Record of a Spaceborn Few

Record of a Spaceborn Few by Becky Chambers (Wayfarers #3)

“Our species doesn’t operate by reality. It operates by stories. Cities are a story. Money is a story. Space was a story, once. A king tells us a story about who we are and why we’re great, and that story is enough to make us go kill people who tell a different story. Or maybe the people kill the king because they don’t like his story and have begun to tell themselves a different one. When our planet started dying, our species was so caught up in stories. We had thousands of stories about ourselves – that’s still true, don’t forget that for a minute – but not enough of us were looking at the reality of things. Once reality caught up with us and we started changing our stories to acknowledge it, it was too late.”

A common criticism of the Wayfarers books is that they are “lacking in plot.” I think a more accurate statement is that the narrative is deliberately personal and focused on emotions and relationships; the society-wide, epic plot that another author would center is still there, but it’s in the background except when it matters to our viewpoint characters.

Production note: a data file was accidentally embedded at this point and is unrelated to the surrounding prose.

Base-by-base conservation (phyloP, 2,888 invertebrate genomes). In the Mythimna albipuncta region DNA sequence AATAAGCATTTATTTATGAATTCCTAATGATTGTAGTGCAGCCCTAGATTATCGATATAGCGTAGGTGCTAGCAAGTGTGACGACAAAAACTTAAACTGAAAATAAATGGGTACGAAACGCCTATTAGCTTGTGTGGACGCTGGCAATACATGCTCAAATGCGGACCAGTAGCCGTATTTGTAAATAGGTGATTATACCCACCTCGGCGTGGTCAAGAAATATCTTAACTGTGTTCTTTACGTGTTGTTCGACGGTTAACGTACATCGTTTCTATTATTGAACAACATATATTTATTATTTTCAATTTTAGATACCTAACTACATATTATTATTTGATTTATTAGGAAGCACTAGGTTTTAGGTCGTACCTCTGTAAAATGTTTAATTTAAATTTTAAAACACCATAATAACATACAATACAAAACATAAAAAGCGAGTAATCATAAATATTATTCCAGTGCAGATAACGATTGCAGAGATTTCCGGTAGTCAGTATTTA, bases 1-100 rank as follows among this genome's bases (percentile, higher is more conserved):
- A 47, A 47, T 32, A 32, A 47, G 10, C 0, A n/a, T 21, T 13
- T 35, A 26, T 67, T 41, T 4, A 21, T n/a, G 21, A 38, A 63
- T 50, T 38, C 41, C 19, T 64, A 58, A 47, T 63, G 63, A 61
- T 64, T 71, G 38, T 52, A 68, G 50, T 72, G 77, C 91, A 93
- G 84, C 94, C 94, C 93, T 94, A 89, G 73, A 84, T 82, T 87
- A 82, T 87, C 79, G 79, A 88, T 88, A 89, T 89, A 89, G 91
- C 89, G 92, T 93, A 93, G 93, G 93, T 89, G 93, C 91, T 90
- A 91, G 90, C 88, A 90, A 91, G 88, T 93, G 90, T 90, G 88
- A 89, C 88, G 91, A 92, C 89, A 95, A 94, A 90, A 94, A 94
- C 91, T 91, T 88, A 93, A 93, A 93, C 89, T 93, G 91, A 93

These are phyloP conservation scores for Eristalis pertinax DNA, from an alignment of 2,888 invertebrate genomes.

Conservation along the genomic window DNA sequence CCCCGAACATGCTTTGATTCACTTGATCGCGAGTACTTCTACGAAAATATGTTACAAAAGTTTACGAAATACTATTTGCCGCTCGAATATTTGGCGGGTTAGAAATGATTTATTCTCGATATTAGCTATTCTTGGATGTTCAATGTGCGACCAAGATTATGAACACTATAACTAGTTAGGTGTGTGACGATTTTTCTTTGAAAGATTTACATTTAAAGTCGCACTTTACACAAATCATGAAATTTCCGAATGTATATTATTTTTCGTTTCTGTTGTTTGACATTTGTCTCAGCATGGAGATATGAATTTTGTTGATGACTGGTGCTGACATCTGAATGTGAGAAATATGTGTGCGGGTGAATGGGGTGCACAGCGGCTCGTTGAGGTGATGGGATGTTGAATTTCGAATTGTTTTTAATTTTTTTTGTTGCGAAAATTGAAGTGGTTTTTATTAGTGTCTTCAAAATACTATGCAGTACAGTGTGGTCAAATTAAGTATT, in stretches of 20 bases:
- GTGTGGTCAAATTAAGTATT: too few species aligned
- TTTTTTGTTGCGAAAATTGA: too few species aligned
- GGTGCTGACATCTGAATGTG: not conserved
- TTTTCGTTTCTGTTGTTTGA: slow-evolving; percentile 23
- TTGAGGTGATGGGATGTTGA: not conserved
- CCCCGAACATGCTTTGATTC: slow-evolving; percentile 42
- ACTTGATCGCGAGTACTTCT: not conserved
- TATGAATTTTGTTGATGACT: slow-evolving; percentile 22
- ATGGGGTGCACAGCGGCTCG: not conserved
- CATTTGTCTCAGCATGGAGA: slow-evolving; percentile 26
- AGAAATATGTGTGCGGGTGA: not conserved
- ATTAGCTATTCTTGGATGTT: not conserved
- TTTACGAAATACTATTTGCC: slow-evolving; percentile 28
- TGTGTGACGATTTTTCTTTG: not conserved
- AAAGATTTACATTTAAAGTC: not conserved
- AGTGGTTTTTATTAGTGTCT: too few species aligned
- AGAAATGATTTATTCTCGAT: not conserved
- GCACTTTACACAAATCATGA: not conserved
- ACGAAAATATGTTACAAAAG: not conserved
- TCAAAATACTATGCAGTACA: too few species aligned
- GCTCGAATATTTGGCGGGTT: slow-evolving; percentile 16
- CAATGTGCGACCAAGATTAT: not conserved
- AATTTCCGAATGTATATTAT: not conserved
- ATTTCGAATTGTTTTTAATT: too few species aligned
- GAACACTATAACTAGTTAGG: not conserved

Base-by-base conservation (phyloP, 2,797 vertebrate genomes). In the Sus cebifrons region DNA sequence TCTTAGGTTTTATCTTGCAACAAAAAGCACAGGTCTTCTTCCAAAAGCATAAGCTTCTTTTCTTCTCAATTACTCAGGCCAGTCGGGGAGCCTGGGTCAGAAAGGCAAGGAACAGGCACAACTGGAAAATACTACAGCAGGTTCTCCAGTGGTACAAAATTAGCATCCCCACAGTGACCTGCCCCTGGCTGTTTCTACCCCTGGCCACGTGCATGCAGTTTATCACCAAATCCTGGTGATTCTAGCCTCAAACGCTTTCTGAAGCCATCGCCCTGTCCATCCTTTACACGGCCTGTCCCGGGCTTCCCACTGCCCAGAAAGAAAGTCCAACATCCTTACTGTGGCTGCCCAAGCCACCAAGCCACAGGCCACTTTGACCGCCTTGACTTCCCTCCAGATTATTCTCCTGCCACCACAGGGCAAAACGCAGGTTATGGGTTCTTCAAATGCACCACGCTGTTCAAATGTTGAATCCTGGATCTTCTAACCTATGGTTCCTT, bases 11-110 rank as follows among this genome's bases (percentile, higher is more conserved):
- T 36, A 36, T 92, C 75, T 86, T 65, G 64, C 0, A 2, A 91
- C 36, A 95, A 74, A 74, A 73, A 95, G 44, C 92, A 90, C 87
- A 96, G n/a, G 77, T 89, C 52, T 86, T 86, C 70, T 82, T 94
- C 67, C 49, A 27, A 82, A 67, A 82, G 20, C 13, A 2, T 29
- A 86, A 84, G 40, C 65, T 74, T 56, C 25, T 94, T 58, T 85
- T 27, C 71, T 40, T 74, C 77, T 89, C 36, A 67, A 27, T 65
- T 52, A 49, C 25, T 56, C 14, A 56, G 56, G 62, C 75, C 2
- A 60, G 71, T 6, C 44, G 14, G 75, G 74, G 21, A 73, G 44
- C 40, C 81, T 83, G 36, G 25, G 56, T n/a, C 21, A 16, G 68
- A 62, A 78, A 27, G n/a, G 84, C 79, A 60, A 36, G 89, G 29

I absolutely love all three books. Chambers excels at building and exploring cultures while keeping the story intensely personal; this is the first book tightly focused on a human culture and it’s tempting to call it utopian fiction, but that has an implication of advocacy which I don’t really feel here. Exploring the communist, pacifist Exodan society is interesting, but it’s presented as a society that fits some people rather than the society that is best for all humans (let alone all sophonts.)


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2019-04-20 01:00 +0000